December 22, 2012
The future of journalism is no ads
I predict 2013 will be the year that news publishers say No to animations of trucks driving around on their websites in the hope that they might help a local dealership sell a car or two.
It will be the year when they say, “Enough with the humiliation!”
It’s humiliating to the institution of journalism, which has been reduced to the lowest grade of shilling imaginable. It’s humiliating to readers who are forced to look at this crap. And it’s humiliating to the advertisers themselves, because it makes them despised by potential customers.
In 2013, publishers will say, “Thank you for your support, Advertisers, but your services are no longer required.”
Advertisers will find this a liberating experience, because they never truly felt welcome in the first place.
Publishers will be able to say goodbye to advertisers because they will have built up engagement with their readers through transparency, authenticity, and participation. And these readers will happily respond by paying for memberships and premium services.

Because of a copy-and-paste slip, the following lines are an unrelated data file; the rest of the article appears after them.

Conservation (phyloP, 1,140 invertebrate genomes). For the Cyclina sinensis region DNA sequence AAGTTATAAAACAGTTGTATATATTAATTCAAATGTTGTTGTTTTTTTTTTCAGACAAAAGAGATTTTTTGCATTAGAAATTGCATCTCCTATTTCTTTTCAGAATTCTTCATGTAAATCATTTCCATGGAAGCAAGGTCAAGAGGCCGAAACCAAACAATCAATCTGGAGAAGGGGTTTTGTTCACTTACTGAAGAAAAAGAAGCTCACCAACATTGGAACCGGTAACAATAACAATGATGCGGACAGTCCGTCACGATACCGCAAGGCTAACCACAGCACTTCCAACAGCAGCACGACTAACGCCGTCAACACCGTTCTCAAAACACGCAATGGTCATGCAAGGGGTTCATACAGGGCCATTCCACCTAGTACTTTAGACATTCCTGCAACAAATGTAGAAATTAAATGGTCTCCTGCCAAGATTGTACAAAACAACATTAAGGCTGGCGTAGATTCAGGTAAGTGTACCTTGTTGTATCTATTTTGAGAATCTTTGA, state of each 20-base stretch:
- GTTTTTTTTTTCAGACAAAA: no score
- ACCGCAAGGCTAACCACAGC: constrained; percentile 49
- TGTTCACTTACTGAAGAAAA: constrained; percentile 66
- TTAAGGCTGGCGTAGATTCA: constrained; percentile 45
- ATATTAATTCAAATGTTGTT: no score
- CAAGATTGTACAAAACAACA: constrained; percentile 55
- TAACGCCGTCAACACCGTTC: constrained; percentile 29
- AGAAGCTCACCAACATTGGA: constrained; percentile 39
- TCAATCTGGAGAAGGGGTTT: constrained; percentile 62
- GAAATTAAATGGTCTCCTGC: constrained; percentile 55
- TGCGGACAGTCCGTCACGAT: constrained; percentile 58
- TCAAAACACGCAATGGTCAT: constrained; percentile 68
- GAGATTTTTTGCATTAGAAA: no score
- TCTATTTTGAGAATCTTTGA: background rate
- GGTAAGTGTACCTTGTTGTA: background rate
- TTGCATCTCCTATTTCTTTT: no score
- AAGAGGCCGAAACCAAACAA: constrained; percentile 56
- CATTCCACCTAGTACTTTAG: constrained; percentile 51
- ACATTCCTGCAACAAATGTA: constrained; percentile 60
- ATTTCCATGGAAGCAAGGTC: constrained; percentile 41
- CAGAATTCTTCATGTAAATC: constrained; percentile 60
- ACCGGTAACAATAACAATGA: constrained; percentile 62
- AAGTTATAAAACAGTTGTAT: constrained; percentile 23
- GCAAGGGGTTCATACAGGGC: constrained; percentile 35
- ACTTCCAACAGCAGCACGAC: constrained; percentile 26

Other revenue will come from sponsors who genuinely support the site and who will pay for the privilege of having their brand exposed on it.
OK, so maybe this is more a fantasy than a prediction. But I truly do believe that scrounging around for ad dollars on the Internet is foolish and unproductive. It might not happen in 2013, but the sooner publishers wake up to this reality the better.
We need to get rid of ads so we can create websites that we — and our readers — are proud of.
If you’re interested in more predictions, check this out: Nieman Journalism Lab asked “the smartest people we know” to come up with prognostications for 2013. The result is a thought-provoking collection that you really must read.